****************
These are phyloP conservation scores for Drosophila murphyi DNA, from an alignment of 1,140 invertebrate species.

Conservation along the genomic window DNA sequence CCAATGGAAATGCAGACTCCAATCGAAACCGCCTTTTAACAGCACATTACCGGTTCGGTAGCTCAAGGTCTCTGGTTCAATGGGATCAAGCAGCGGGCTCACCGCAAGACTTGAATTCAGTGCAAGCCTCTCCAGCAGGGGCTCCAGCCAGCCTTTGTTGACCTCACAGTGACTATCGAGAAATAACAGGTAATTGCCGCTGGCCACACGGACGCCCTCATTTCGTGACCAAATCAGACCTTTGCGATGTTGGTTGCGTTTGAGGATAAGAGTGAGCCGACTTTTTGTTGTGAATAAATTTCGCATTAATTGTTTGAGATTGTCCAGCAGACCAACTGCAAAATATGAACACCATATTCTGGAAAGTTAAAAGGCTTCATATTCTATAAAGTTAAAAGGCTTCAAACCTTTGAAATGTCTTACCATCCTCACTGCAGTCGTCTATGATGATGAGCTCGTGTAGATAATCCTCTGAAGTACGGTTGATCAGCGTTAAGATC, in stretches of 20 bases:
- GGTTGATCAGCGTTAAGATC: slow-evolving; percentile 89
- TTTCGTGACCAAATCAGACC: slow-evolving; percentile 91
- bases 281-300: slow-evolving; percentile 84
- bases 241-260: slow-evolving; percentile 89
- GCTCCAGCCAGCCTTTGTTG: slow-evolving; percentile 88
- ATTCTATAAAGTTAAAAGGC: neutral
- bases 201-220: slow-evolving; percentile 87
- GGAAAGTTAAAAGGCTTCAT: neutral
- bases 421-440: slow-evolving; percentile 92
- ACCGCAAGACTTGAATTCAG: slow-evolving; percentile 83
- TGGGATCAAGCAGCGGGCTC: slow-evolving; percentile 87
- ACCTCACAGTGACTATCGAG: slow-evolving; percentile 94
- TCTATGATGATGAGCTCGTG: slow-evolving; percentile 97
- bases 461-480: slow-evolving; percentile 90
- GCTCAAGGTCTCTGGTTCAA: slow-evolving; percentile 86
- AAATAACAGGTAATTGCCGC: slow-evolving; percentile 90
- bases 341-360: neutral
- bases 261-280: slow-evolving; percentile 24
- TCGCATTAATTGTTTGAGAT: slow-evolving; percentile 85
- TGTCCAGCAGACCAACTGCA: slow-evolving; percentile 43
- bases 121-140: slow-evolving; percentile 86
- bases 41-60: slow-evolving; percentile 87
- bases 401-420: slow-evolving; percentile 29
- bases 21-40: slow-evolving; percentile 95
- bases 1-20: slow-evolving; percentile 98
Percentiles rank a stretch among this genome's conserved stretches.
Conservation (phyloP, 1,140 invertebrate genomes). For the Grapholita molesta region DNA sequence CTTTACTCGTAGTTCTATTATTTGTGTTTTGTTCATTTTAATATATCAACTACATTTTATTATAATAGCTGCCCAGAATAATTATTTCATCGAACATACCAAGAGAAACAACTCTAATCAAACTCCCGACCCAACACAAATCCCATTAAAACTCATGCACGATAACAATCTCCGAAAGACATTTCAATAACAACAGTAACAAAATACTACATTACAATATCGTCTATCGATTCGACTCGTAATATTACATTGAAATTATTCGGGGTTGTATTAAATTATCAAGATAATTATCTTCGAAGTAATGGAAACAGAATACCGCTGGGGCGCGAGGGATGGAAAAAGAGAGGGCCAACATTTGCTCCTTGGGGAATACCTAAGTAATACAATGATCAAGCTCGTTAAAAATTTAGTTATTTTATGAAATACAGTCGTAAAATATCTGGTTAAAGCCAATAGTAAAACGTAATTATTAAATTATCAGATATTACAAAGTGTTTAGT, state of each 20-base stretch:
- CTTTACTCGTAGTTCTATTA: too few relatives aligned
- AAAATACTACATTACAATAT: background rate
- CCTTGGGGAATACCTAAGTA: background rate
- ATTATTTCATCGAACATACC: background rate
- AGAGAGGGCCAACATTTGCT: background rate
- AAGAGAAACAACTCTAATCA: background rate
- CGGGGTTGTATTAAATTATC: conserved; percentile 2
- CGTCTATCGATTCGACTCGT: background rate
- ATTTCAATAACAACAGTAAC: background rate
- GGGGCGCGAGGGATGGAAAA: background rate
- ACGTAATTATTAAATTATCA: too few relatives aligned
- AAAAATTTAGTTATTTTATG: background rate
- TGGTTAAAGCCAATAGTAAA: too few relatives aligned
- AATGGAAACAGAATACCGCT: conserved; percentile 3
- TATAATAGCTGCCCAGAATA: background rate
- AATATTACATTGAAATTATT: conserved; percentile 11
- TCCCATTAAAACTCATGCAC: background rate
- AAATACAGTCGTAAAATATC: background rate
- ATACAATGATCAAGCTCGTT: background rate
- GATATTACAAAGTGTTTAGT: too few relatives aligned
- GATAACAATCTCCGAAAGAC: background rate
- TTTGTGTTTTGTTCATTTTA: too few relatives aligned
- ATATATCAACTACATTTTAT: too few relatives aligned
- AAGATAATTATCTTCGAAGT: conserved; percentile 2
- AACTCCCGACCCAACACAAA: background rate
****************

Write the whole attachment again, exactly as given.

These are phyloP conservation scores for Drosophila murphyi DNA, from an alignment of 1,140 invertebrate species.

Conservation along the genomic window DNA sequence CCAATGGAAATGCAGACTCCAATCGAAACCGCCTTTTAACAGCACATTACCGGTTCGGTAGCTCAAGGTCTCTGGTTCAATGGGATCAAGCAGCGGGCTCACCGCAAGACTTGAATTCAGTGCAAGCCTCTCCAGCAGGGGCTCCAGCCAGCCTTTGTTGACCTCACAGTGACTATCGAGAAATAACAGGTAATTGCCGCTGGCCACACGGACGCCCTCATTTCGTGACCAAATCAGACCTTTGCGATGTTGGTTGCGTTTGAGGATAAGAGTGAGCCGACTTTTTGTTGTGAATAAATTTCGCATTAATTGTTTGAGATTGTCCAGCAGACCAACTGCAAAATATGAACACCATATTCTGGAAAGTTAAAAGGCTTCATATTCTATAAAGTTAAAAGGCTTCAAACCTTTGAAATGTCTTACCATCCTCACTGCAGTCGTCTATGATGATGAGCTCGTGTAGATAATCCTCTGAAGTACGGTTGATCAGCGTTAAGATC, in stretches of 20 bases:
- GGTTGATCAGCGTTAAGATC: slow-evolving; percentile 89
- TTTCGTGACCAAATCAGACC: slow-evolving; percentile 91
- bases 281-300: slow-evolving; percentile 84
- bases 241-260: slow-evolving; percentile 89
- GCTCCAGCCAGCCTTTGTTG: slow-evolving; percentile 88
- ATTCTATAAAGTTAAAAGGC: neutral
- bases 201-220: slow-evolving; percentile 87
- GGAAAGTTAAAAGGCTTCAT: neutral
- bases 421-440: slow-evolving; percentile 92
- ACCGCAAGACTTGAATTCAG: slow-evolving; percentile 83
- TGGGATCAAGCAGCGGGCTC: slow-evolving; percentile 87
- ACCTCACAGTGACTATCGAG: slow-evolving; percentile 94
- TCTATGATGATGAGCTCGTG: slow-evolving; percentile 97
- bases 461-480: slow-evolving; percentile 90
- GCTCAAGGTCTCTGGTTCAA: slow-evolving; percentile 86
- AAATAACAGGTAATTGCCGC: slow-evolving; percentile 90
- bases 341-360: neutral
- bases 261-280: slow-evolving; percentile 24
- TCGCATTAATTGTTTGAGAT: slow-evolving; percentile 85
- TGTCCAGCAGACCAACTGCA: slow-evolving; percentile 43
- bases 121-140: slow-evolving; percentile 86
- bases 41-60: slow-evolving; percentile 87
- bases 401-420: slow-evolving; percentile 29
- bases 21-40: slow-evolving; percentile 95
- bases 1-20: slow-evolving; percentile 98
Percentiles rank a stretch among this genome's conserved stretches.
Conservation (phyloP, 1,140 invertebrate genomes). For the Grapholita molesta region DNA sequence CTTTACTCGTAGTTCTATTATTTGTGTTTTGTTCATTTTAATATATCAACTACATTTTATTATAATAGCTGCCCAGAATAATTATTTCATCGAACATACCAAGAGAAACAACTCTAATCAAACTCCCGACCCAACACAAATCCCATTAAAACTCATGCACGATAACAATCTCCGAAAGACATTTCAATAACAACAGTAACAAAATACTACATTACAATATCGTCTATCGATTCGACTCGTAATATTACATTGAAATTATTCGGGGTTGTATTAAATTATCAAGATAATTATCTTCGAAGTAATGGAAACAGAATACCGCTGGGGCGCGAGGGATGGAAAAAGAGAGGGCCAACATTTGCTCCTTGGGGAATACCTAAGTAATACAATGATCAAGCTCGTTAAAAATTTAGTTATTTTATGAAATACAGTCGTAAAATATCTGGTTAAAGCCAATAGTAAAACGTAATTATTAAATTATCAGATATTACAAAGTGTTTAGT, state of each 20-base stretch:
- CTTTACTCGTAGTTCTATTA: too few relatives aligned
- AAAATACTACATTACAATAT: background rate
- CCTTGGGGAATACCTAAGTA: background rate
- ATTATTTCATCGAACATACC: background rate
- AGAGAGGGCCAACATTTGCT: background rate
- AAGAGAAACAACTCTAATCA: background rate
- CGGGGTTGTATTAAATTATC: conserved; percentile 2
- CGTCTATCGATTCGACTCGT: background rate
- ATTTCAATAACAACAGTAAC: background rate
- GGGGCGCGAGGGATGGAAAA: background rate
- ACGTAATTATTAAATTATCA: too few relatives aligned
- AAAAATTTAGTTATTTTATG: background rate
- TGGTTAAAGCCAATAGTAAA: too few relatives aligned
- AATGGAAACAGAATACCGCT: conserved; percentile 3
- TATAATAGCTGCCCAGAATA: background rate
- AATATTACATTGAAATTATT: conserved; percentile 11
- TCCCATTAAAACTCATGCAC: background rate
- AAATACAGTCGTAAAATATC: background rate
- ATACAATGATCAAGCTCGTT: background rate
- GATATTACAAAGTGTTTAGT: too few relatives aligned
- GATAACAATCTCCGAAAGAC: background rate
- TTTGTGTTTTGTTCATTTTA: too few relatives aligned
- ATATATCAACTACATTTTAT: too few relatives aligned
- AAGATAATTATCTTCGAAGT: conserved; percentile 2
- AACTCCCGACCCAACACAAA: background rate